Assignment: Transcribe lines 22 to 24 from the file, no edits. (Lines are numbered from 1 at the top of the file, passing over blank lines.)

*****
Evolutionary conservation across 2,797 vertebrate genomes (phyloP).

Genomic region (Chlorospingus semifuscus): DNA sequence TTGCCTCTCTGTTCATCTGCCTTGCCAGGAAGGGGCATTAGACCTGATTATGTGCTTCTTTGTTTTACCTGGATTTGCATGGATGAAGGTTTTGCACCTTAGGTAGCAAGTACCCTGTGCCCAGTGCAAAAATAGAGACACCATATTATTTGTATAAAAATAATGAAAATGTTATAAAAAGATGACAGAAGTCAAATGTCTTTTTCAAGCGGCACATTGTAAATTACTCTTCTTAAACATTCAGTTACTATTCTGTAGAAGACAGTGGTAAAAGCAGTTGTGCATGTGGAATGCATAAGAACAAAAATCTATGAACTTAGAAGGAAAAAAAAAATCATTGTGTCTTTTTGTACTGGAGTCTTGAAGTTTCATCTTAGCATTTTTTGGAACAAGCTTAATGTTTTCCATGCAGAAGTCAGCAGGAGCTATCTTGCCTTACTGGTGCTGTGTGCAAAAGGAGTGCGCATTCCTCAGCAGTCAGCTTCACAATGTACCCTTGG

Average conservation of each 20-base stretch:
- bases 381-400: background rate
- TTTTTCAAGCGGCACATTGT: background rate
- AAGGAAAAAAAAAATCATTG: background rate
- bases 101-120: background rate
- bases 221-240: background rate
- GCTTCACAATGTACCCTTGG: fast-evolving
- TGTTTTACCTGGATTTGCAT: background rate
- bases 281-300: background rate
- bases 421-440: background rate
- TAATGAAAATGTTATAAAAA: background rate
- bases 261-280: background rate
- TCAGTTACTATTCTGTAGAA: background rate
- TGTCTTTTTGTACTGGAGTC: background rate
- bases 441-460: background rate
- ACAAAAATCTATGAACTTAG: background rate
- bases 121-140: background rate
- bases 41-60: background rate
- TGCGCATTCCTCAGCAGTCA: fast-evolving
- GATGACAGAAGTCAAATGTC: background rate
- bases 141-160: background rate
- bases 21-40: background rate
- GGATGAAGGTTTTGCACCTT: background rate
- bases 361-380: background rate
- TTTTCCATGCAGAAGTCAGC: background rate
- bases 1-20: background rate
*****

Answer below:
- GATGACAGAAGTCAAATGTC: background rate
- bases 141-160: background rate
- bases 21-40: background rate